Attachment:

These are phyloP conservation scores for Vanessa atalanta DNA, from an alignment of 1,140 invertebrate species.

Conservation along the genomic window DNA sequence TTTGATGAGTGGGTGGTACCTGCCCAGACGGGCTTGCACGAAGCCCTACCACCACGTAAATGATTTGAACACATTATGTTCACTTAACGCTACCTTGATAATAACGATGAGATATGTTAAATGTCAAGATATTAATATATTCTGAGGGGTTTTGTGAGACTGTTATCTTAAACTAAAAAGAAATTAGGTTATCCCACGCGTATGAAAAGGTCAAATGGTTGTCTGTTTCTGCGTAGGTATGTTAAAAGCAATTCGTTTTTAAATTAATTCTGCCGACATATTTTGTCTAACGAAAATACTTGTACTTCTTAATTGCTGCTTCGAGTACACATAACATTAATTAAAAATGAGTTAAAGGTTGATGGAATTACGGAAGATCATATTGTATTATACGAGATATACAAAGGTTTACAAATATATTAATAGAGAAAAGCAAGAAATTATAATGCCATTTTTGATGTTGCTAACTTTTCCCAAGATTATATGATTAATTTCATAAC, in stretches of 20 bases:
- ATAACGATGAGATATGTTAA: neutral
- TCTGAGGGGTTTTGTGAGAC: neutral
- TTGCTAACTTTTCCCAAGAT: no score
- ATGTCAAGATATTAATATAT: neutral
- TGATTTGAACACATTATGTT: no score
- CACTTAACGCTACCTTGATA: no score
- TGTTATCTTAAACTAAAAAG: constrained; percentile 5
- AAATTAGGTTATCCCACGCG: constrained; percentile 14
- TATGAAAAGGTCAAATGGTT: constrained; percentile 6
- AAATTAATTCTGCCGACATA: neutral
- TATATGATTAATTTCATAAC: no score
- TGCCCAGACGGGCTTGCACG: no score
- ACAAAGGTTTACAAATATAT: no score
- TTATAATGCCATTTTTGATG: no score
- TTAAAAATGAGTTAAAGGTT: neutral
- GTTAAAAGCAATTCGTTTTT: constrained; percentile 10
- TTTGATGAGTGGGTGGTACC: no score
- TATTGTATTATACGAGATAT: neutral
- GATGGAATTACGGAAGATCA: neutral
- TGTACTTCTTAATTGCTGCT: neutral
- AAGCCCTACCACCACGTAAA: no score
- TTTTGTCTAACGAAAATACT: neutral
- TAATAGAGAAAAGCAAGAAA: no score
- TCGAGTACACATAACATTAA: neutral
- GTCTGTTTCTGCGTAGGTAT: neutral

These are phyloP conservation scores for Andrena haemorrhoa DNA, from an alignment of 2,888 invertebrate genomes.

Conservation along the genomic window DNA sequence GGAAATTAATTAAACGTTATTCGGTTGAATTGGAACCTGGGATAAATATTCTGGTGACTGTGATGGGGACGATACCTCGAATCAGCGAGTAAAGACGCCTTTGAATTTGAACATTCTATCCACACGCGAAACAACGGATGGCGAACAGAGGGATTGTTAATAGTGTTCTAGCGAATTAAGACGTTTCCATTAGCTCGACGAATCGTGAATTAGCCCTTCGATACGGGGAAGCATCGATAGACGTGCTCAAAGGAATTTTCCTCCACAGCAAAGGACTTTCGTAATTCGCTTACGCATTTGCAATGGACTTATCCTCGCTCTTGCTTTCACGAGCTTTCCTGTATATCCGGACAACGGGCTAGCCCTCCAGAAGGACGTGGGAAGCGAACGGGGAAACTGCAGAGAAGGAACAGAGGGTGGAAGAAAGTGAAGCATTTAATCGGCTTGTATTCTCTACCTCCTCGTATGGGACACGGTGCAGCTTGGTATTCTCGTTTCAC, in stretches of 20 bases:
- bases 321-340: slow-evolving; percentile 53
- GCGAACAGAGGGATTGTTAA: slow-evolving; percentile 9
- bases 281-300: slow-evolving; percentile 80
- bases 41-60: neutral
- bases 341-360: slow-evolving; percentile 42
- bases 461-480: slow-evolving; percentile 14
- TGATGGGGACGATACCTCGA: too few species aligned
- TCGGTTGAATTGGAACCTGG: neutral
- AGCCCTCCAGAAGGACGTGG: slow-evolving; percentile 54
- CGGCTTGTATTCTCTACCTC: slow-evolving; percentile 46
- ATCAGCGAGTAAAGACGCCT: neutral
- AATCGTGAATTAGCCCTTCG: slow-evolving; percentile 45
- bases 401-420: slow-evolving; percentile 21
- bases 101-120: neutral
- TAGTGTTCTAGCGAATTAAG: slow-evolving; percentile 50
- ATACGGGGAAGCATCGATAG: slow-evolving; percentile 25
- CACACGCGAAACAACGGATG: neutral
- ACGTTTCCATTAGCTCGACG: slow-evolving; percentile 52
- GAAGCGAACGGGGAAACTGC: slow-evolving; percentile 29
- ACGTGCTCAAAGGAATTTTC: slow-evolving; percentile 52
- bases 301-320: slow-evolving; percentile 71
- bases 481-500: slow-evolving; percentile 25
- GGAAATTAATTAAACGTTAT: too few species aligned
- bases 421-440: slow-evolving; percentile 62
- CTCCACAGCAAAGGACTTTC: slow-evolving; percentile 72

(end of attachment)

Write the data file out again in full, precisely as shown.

These are phyloP conservation scores for Vanessa atalanta DNA, from an alignment of 1,140 invertebrate species.

Conservation along the genomic window DNA sequence TTTGATGAGTGGGTGGTACCTGCCCAGACGGGCTTGCACGAAGCCCTACCACCACGTAAATGATTTGAACACATTATGTTCACTTAACGCTACCTTGATAATAACGATGAGATATGTTAAATGTCAAGATATTAATATATTCTGAGGGGTTTTGTGAGACTGTTATCTTAAACTAAAAAGAAATTAGGTTATCCCACGCGTATGAAAAGGTCAAATGGTTGTCTGTTTCTGCGTAGGTATGTTAAAAGCAATTCGTTTTTAAATTAATTCTGCCGACATATTTTGTCTAACGAAAATACTTGTACTTCTTAATTGCTGCTTCGAGTACACATAACATTAATTAAAAATGAGTTAAAGGTTGATGGAATTACGGAAGATCATATTGTATTATACGAGATATACAAAGGTTTACAAATATATTAATAGAGAAAAGCAAGAAATTATAATGCCATTTTTGATGTTGCTAACTTTTCCCAAGATTATATGATTAATTTCATAAC, in stretches of 20 bases:
- ATAACGATGAGATATGTTAA: neutral
- TCTGAGGGGTTTTGTGAGAC: neutral
- TTGCTAACTTTTCCCAAGAT: no score
- ATGTCAAGATATTAATATAT: neutral
- TGATTTGAACACATTATGTT: no score
- CACTTAACGCTACCTTGATA: no score
- TGTTATCTTAAACTAAAAAG: constrained; percentile 5
- AAATTAGGTTATCCCACGCG: constrained; percentile 14
- TATGAAAAGGTCAAATGGTT: constrained; percentile 6
- AAATTAATTCTGCCGACATA: neutral
- TATATGATTAATTTCATAAC: no score
- TGCCCAGACGGGCTTGCACG: no score
- ACAAAGGTTTACAAATATAT: no score
- TTATAATGCCATTTTTGATG: no score
- TTAAAAATGAGTTAAAGGTT: neutral
- GTTAAAAGCAATTCGTTTTT: constrained; percentile 10
- TTTGATGAGTGGGTGGTACC: no score
- TATTGTATTATACGAGATAT: neutral
- GATGGAATTACGGAAGATCA: neutral
- TGTACTTCTTAATTGCTGCT: neutral
- AAGCCCTACCACCACGTAAA: no score
- TTTTGTCTAACGAAAATACT: neutral
- TAATAGAGAAAAGCAAGAAA: no score
- TCGAGTACACATAACATTAA: neutral
- GTCTGTTTCTGCGTAGGTAT: neutral

These are phyloP conservation scores for Andrena haemorrhoa DNA, from an alignment of 2,888 invertebrate genomes.

Conservation along the genomic window DNA sequence GGAAATTAATTAAACGTTATTCGGTTGAATTGGAACCTGGGATAAATATTCTGGTGACTGTGATGGGGACGATACCTCGAATCAGCGAGTAAAGACGCCTTTGAATTTGAACATTCTATCCACACGCGAAACAACGGATGGCGAACAGAGGGATTGTTAATAGTGTTCTAGCGAATTAAGACGTTTCCATTAGCTCGACGAATCGTGAATTAGCCCTTCGATACGGGGAAGCATCGATAGACGTGCTCAAAGGAATTTTCCTCCACAGCAAAGGACTTTCGTAATTCGCTTACGCATTTGCAATGGACTTATCCTCGCTCTTGCTTTCACGAGCTTTCCTGTATATCCGGACAACGGGCTAGCCCTCCAGAAGGACGTGGGAAGCGAACGGGGAAACTGCAGAGAAGGAACAGAGGGTGGAAGAAAGTGAAGCATTTAATCGGCTTGTATTCTCTACCTCCTCGTATGGGACACGGTGCAGCTTGGTATTCTCGTTTCAC, in stretches of 20 bases:
- bases 321-340: slow-evolving; percentile 53
- GCGAACAGAGGGATTGTTAA: slow-evolving; percentile 9
- bases 281-300: slow-evolving; percentile 80
- bases 41-60: neutral
- bases 341-360: slow-evolving; percentile 42
- bases 461-480: slow-evolving; percentile 14
- TGATGGGGACGATACCTCGA: too few species aligned
- TCGGTTGAATTGGAACCTGG: neutral
- AGCCCTCCAGAAGGACGTGG: slow-evolving; percentile 54
- CGGCTTGTATTCTCTACCTC: slow-evolving; percentile 46
- ATCAGCGAGTAAAGACGCCT: neutral
- AATCGTGAATTAGCCCTTCG: slow-evolving; percentile 45
- bases 401-420: slow-evolving; percentile 21
- bases 101-120: neutral
- TAGTGTTCTAGCGAATTAAG: slow-evolving; percentile 50
- ATACGGGGAAGCATCGATAG: slow-evolving; percentile 25
- CACACGCGAAACAACGGATG: neutral
- ACGTTTCCATTAGCTCGACG: slow-evolving; percentile 52
- GAAGCGAACGGGGAAACTGC: slow-evolving; percentile 29
- ACGTGCTCAAAGGAATTTTC: slow-evolving; percentile 52
- bases 301-320: slow-evolving; percentile 71
- bases 481-500: slow-evolving; percentile 25
- GGAAATTAATTAAACGTTAT: too few species aligned
- bases 421-440: slow-evolving; percentile 62
- CTCCACAGCAAAGGACTTTC: slow-evolving; percentile 72